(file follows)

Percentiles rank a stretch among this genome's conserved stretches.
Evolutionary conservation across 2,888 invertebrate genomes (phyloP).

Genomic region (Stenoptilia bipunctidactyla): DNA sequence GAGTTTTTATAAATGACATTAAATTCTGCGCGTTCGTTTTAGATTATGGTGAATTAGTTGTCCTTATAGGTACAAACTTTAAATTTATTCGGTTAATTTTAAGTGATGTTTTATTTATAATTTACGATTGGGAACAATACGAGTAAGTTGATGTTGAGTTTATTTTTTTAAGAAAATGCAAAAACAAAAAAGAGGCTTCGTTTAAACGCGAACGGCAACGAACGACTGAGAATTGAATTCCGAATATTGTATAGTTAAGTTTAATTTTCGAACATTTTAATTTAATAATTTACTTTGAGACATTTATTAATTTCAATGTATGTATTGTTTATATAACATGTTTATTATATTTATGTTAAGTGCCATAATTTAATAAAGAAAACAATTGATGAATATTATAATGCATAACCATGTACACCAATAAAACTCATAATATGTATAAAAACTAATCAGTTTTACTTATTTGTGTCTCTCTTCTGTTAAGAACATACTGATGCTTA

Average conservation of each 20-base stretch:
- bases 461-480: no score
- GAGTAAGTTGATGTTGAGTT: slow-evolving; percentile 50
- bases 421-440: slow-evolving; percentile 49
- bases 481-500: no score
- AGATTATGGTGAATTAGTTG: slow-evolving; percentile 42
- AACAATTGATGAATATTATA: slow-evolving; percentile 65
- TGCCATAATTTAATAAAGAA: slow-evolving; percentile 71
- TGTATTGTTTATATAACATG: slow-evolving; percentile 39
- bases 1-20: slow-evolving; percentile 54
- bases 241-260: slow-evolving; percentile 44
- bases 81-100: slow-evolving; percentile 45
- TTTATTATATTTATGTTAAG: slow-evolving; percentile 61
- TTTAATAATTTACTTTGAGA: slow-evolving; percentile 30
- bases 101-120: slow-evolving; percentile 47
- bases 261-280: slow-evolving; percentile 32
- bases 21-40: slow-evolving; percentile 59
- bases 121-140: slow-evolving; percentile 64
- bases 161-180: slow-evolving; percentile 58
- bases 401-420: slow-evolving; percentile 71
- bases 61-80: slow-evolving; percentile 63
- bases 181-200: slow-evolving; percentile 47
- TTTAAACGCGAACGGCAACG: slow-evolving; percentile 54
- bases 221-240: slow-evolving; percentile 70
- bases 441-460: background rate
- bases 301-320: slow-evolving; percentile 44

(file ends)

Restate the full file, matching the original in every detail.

Percentiles rank a stretch among this genome's conserved stretches.
Evolutionary conservation across 2,888 invertebrate genomes (phyloP).

Genomic region (Stenoptilia bipunctidactyla): DNA sequence GAGTTTTTATAAATGACATTAAATTCTGCGCGTTCGTTTTAGATTATGGTGAATTAGTTGTCCTTATAGGTACAAACTTTAAATTTATTCGGTTAATTTTAAGTGATGTTTTATTTATAATTTACGATTGGGAACAATACGAGTAAGTTGATGTTGAGTTTATTTTTTTAAGAAAATGCAAAAACAAAAAAGAGGCTTCGTTTAAACGCGAACGGCAACGAACGACTGAGAATTGAATTCCGAATATTGTATAGTTAAGTTTAATTTTCGAACATTTTAATTTAATAATTTACTTTGAGACATTTATTAATTTCAATGTATGTATTGTTTATATAACATGTTTATTATATTTATGTTAAGTGCCATAATTTAATAAAGAAAACAATTGATGAATATTATAATGCATAACCATGTACACCAATAAAACTCATAATATGTATAAAAACTAATCAGTTTTACTTATTTGTGTCTCTCTTCTGTTAAGAACATACTGATGCTTA

Average conservation of each 20-base stretch:
- bases 461-480: no score
- GAGTAAGTTGATGTTGAGTT: slow-evolving; percentile 50
- bases 421-440: slow-evolving; percentile 49
- bases 481-500: no score
- AGATTATGGTGAATTAGTTG: slow-evolving; percentile 42
- AACAATTGATGAATATTATA: slow-evolving; percentile 65
- TGCCATAATTTAATAAAGAA: slow-evolving; percentile 71
- TGTATTGTTTATATAACATG: slow-evolving; percentile 39
- bases 1-20: slow-evolving; percentile 54
- bases 241-260: slow-evolving; percentile 44
- bases 81-100: slow-evolving; percentile 45
- TTTATTATATTTATGTTAAG: slow-evolving; percentile 61
- TTTAATAATTTACTTTGAGA: slow-evolving; percentile 30
- bases 101-120: slow-evolving; percentile 47
- bases 261-280: slow-evolving; percentile 32
- bases 21-40: slow-evolving; percentile 59
- bases 121-140: slow-evolving; percentile 64
- bases 161-180: slow-evolving; percentile 58
- bases 401-420: slow-evolving; percentile 71
- bases 61-80: slow-evolving; percentile 63
- bases 181-200: slow-evolving; percentile 47
- TTTAAACGCGAACGGCAACG: slow-evolving; percentile 54
- bases 221-240: slow-evolving; percentile 70
- bases 441-460: background rate
- bases 301-320: slow-evolving; percentile 44